An interview with Joost van Hezik, director of Kliché
By ASJA KRSMANOVIC
“I want to tell my story, the story about the young theatre maker that wants to change the world with his play. He realizes that it is not possible, but he just keeps on trying. And that is cliché,” says Joost van Hezik, the director of the play Kliché that premiered at this years International Theatre School festival Amsterdam.
On Skena Up, the audience in Kosovo will be able to see this play in really different version then the one they played before. First reason is that because of the production conditions, the number of actors was cut down from six to three, and the director himself gets on stage as an actor. Also, it was impossible for the whole production team of twenty-five people to come to the festival.
Another, even more important reason why this play won’t be the same like the original is that the director was not completely satisfied with that version of his work, so he cut out some scenes, put in some others, and basically made a new play about the same subject.
“The subject I wanted to talk about is how young people can become more active – and why we are not. We have become very cynical. But it’ s a really big subject, so I tried a lot of different things. That is why this play contained many different elements and ideas.”
Because of this, the original play was somehow dispersive. It contained many different ideas that were treated with the same importance. It was pretentious in a way that the director wanted to say everything that was bothering him in just one play. But still, Kliché in Amsterdam showed great artistic maturity of the director and the whole crew that worked on it.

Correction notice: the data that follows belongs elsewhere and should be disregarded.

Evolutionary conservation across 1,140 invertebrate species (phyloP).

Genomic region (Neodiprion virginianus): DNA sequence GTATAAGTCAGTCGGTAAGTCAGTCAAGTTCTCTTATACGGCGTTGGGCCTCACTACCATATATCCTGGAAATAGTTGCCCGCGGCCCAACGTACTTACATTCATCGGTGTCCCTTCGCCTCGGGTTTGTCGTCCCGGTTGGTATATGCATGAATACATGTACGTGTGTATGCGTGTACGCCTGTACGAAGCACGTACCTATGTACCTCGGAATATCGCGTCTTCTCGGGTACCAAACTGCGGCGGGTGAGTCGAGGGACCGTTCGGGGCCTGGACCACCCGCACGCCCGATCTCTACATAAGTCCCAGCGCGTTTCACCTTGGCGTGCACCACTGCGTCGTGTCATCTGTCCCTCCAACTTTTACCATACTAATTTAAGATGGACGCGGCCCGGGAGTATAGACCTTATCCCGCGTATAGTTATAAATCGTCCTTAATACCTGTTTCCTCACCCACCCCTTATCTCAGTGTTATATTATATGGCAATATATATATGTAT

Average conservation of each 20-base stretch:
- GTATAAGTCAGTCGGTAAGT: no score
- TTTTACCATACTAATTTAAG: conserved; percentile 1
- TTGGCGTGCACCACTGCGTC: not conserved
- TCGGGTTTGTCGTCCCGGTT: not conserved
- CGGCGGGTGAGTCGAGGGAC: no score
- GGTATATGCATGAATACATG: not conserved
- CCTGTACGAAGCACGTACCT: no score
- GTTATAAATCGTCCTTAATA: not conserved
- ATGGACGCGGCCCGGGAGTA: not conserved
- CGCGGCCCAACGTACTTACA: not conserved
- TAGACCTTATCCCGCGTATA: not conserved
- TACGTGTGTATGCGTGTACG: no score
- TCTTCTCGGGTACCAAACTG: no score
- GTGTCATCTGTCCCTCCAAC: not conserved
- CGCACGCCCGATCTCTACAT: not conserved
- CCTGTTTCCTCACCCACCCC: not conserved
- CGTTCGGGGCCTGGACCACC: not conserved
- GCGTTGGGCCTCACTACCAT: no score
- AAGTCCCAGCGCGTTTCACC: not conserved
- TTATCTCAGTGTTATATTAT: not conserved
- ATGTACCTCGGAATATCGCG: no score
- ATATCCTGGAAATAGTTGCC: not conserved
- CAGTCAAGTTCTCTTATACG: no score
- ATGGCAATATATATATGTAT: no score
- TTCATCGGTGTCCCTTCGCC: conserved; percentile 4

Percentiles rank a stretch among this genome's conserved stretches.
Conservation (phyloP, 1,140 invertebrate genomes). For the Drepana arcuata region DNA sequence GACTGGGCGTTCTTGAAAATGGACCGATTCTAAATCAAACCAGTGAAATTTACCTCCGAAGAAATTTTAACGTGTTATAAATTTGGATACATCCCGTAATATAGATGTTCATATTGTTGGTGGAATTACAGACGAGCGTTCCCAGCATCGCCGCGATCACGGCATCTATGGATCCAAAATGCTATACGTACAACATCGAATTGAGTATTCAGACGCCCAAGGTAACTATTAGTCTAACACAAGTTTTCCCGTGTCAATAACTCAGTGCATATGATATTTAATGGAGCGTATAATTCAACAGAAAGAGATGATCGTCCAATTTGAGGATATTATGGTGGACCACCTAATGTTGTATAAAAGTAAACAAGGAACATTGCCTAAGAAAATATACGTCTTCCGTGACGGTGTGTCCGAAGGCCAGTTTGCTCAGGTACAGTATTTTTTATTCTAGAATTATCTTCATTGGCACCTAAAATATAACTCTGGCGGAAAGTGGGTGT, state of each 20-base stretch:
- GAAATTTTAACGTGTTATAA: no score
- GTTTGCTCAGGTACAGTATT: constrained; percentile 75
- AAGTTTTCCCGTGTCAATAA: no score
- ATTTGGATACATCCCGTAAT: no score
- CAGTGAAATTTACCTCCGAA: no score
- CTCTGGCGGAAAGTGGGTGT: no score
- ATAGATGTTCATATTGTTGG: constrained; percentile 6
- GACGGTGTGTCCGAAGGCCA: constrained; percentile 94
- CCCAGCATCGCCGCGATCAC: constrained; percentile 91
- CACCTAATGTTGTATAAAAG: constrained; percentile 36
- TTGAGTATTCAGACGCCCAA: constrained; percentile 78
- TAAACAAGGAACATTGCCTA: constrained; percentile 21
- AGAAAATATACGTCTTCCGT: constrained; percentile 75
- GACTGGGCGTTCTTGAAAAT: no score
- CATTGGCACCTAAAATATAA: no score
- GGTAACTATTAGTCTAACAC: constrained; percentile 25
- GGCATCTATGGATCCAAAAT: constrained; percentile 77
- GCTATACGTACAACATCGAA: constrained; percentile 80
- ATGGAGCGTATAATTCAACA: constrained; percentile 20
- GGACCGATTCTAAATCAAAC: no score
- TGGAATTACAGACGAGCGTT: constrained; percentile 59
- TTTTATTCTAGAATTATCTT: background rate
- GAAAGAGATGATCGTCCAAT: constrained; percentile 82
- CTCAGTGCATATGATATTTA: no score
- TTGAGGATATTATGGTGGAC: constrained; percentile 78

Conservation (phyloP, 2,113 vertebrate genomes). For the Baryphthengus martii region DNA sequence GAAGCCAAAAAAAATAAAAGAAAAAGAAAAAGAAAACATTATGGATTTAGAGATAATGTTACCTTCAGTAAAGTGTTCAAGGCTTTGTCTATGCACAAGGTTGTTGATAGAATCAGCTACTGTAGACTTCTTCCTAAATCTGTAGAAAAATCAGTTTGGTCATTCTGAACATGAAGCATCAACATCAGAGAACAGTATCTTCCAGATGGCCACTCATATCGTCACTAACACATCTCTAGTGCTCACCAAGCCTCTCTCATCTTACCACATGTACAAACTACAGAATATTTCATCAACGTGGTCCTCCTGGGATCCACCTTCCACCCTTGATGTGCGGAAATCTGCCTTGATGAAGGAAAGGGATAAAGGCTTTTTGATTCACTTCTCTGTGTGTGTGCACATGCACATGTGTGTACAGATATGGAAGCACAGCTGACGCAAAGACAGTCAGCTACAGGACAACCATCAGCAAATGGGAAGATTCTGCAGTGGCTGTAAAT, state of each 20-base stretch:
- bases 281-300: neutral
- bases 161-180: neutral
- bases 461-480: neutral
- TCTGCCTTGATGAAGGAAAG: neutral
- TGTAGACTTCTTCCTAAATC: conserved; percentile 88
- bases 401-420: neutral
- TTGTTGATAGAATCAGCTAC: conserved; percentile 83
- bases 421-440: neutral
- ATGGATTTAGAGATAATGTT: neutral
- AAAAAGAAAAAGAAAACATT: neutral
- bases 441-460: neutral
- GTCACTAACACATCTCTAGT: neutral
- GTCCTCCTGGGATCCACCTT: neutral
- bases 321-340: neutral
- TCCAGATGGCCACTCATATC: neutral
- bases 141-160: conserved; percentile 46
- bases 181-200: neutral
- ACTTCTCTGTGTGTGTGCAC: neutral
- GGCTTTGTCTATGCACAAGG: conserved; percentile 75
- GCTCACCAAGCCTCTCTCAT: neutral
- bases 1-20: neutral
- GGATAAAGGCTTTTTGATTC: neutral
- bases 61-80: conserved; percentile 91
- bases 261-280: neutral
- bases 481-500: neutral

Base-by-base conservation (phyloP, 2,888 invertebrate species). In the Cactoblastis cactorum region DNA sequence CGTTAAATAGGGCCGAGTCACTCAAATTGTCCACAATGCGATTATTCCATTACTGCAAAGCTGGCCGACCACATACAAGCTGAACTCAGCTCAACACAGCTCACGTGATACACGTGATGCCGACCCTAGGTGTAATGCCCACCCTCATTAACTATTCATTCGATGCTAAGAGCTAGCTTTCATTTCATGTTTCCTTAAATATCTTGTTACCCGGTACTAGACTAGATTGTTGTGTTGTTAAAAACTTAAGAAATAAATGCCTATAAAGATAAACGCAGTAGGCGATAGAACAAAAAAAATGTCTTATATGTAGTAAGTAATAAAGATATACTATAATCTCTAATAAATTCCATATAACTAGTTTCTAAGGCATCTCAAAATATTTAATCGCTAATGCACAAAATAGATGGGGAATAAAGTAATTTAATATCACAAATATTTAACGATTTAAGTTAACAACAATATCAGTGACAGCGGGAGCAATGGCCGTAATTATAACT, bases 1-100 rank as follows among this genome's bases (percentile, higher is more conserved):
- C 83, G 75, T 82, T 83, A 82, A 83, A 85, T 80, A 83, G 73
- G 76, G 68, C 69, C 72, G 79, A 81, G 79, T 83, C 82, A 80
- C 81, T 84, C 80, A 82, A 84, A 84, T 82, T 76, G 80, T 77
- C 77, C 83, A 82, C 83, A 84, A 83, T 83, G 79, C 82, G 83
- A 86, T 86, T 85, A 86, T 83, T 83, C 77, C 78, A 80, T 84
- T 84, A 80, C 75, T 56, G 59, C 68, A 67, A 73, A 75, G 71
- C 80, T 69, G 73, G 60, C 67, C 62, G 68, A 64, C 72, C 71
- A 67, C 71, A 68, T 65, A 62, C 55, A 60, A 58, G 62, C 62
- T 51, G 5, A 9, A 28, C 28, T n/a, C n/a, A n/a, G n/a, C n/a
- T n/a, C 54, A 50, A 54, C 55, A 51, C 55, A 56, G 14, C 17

The Pristina-version of Kliché is going to be much more straightforward, and the ending will be much more ‘performative’. It will be oriented more on the actor’s bodies and minds, then on some formal solutions, says Van Hezik. Also, the videos that were used in the play in Amsterdam will be the same here.
“We are all young theatre makers, not satisfied with the politics and the world as it is, but the only thing that we can do is to raise questions. Although I want more out of it, I can not give any real answers, I can not tell the audience what to think. The only thing that will certainly be the same in this play, as in the one we played before, will be its vibe.”